Nothing affects team production like the quality of the team’s communication. One essential characteristic of great team communication is open, honest communication. That kind of talk always creates conflict as people express divergent views, ideas, and strategies. Engaging and managing conflict well is essential for a team to avoid mediocrity and become great.
Even in the church, great leadership and ministry teams fight to maintain unity around their common purpose and vision. In fact, they make “fighting” a regular part of team meetings. Of course, that means constructive, respectful, and fair fighting about ideas, not about people.
Here are six ways to stir constructive conflict in your staff meetings, no matter which chair you sit in:
- Model respectful, assertive, thoughtful, and honest critiques of ministry ideas and plans, and invite others to do the same of your own ideas and plans.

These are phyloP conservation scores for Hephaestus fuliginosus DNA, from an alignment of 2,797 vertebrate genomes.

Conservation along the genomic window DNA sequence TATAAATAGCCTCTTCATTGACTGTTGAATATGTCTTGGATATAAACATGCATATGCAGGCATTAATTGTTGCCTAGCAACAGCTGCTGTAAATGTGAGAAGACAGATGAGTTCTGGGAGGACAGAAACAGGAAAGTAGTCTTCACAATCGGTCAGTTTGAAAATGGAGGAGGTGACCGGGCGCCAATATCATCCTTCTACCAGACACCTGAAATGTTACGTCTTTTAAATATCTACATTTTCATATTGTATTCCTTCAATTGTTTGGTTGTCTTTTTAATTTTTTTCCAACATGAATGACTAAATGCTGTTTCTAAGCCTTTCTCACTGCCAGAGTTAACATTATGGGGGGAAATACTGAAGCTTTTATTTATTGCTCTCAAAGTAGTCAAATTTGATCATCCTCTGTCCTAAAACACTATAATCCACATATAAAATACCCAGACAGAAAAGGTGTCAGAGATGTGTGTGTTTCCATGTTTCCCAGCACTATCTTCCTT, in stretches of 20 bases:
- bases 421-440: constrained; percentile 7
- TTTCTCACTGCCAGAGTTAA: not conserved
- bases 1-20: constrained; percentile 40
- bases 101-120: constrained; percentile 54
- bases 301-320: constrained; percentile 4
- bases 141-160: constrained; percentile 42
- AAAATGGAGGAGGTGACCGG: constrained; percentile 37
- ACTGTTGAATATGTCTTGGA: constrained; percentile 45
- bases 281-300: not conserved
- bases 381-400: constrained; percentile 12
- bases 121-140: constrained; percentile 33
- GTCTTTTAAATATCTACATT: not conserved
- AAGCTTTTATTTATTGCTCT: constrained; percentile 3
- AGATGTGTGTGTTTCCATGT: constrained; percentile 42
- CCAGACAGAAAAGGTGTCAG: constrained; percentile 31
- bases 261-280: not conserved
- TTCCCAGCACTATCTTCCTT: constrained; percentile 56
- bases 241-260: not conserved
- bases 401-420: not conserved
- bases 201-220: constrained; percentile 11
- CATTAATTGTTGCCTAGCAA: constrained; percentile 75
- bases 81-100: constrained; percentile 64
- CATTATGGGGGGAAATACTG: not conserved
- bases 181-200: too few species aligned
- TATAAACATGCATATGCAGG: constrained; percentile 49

- Celebrate group members who say the hard thing even when it is uncomfortable to do so.
- Cultivate a norm (expectation) of: “If you see something, say it.” Don’t allow group members to keep their thoughts about a proposed direction to themselves, even if they are critical or contrary. They at least deserve to be heard and considered, even if dismissed later.
- Hold group members accountable to that norm. If you find out later that someone was able to “see around the corner” on an issue, but didn’t voice that perspective, confront it, first privately, and then perhaps with the rest of the team.
- Assign one or more people to play the role of “devil’s advocate” in every meeting. Make it that person’s (or group’s) job to search for problems, shortcomings, and oversights with the group’s decisions and plans.
- At least once a month, go around the table and ask each team member to identify one area in which the team or the church or ministry could improve. Require every person to answer the question. Then, either talk about those issues immediately, or put them on a future agenda.
In any case, don’t shut down conflict.
It is the fuel your team needs to maximize its impact.
How do you promote constructive conflict among your team or small group?